by Susan Alexander |
As a communicator, the Millennium Development Goals have been both a blessing and burden. The Goals have taken a long time to get any traction in the media. After the 2005 Gleneagles Summit they penetrated the discourse of the “international community”. Amongst activists popular understanding and support for the MDGs was generated through actions like the Stand Up mobilizations, with massive involvement by Southern citizens. IPS worked intensively in its capacity as a development-focused news agency to use the MDGs as a way to get more space and attention for the core issues, and worked with journalists, partners and other media to strengthen communication capacity and impact.
Today such vanguard efforts are being replicated by other news outlets and partners, but with much still to be achieved. For general audiences the MDGs are, at best, jargon to be explained. A recent study of mainstream European newspapers showed just 3.5% of total coverage devoted to development co-operation, and most of that about disaster relief. Using the MDGs as an entry point for development journalism is a good approach but it is still a formidable challenge to get space and attention for development.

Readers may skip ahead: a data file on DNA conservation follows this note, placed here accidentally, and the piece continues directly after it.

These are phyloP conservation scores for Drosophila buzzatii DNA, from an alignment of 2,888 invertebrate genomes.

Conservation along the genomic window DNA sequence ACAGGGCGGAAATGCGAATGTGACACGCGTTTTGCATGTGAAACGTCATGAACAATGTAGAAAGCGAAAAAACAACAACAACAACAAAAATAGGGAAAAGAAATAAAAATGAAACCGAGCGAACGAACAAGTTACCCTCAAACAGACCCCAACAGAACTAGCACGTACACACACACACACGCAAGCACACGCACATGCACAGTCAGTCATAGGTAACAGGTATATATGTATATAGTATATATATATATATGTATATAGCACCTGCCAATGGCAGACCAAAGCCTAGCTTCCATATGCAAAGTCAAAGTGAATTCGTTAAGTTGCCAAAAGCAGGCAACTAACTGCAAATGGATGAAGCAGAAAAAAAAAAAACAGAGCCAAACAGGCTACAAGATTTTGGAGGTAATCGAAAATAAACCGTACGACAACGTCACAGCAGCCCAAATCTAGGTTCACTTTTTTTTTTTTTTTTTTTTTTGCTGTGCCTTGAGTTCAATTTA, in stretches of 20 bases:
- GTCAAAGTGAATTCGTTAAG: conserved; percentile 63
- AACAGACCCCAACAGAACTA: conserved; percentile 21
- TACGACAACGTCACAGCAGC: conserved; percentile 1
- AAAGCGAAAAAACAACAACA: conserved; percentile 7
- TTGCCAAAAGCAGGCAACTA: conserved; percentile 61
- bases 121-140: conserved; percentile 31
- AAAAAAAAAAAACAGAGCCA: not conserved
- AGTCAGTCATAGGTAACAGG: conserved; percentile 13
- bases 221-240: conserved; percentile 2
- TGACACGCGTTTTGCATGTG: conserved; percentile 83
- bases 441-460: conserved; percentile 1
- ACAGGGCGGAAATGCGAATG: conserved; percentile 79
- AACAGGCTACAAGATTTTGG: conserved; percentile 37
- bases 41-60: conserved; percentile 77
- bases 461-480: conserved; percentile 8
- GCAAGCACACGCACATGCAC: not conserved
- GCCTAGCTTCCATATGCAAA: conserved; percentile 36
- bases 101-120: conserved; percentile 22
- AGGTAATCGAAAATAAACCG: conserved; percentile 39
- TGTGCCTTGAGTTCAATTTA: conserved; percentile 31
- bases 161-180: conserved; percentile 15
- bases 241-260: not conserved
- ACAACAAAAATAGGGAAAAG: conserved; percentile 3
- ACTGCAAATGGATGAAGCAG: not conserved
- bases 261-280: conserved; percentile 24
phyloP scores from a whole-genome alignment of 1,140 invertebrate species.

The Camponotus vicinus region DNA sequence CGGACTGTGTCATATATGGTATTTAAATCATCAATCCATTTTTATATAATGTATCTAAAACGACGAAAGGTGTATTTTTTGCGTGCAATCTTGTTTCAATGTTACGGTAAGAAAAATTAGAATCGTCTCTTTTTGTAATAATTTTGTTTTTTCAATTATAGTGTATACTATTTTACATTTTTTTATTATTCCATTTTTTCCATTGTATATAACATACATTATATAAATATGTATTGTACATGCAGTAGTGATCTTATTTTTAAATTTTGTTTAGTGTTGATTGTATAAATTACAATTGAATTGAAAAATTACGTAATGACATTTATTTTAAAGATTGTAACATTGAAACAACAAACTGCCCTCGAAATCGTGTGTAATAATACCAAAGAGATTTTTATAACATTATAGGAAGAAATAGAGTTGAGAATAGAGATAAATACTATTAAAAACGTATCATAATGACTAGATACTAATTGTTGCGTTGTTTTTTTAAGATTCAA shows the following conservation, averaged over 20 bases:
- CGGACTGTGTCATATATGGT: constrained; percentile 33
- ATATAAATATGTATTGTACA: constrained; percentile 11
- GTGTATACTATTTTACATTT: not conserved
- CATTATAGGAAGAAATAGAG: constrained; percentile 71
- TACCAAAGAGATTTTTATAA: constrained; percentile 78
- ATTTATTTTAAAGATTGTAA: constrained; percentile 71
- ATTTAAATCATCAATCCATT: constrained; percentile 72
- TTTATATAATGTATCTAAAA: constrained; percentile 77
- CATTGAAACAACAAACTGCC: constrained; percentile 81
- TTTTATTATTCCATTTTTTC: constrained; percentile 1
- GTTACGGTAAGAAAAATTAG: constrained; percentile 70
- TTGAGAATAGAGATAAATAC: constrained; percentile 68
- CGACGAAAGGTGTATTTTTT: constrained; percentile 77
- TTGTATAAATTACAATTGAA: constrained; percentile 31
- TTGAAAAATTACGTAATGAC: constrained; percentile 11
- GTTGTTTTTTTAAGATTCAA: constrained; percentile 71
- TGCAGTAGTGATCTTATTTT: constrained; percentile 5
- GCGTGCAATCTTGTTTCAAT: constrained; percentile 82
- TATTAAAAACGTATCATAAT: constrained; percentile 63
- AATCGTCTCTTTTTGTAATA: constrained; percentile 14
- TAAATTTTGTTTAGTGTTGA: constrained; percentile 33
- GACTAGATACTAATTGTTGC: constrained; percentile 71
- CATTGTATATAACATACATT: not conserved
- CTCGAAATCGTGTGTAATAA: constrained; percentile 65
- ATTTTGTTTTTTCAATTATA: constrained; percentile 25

On the one hand they provide a simple story hook and a straightforward benchmark. However, since the underlying issues, debates and measurements are necessarily complex, contested and contentious the headline achievements are only ever that – the headline. Reporting substantively on poverty, health, education and empowerment is as challenging as it ever was.
In 2010 it is hard to hear a shared narrative coming through. What is the story of success and failure that the “international community” wants to tell and what does the future hold? As the 2015 deadline approaches the Goals themselves are less compelling as a framing device and so the question is really what next?
Susan Alexander is Director of Operations at Inter Press Service (IPS).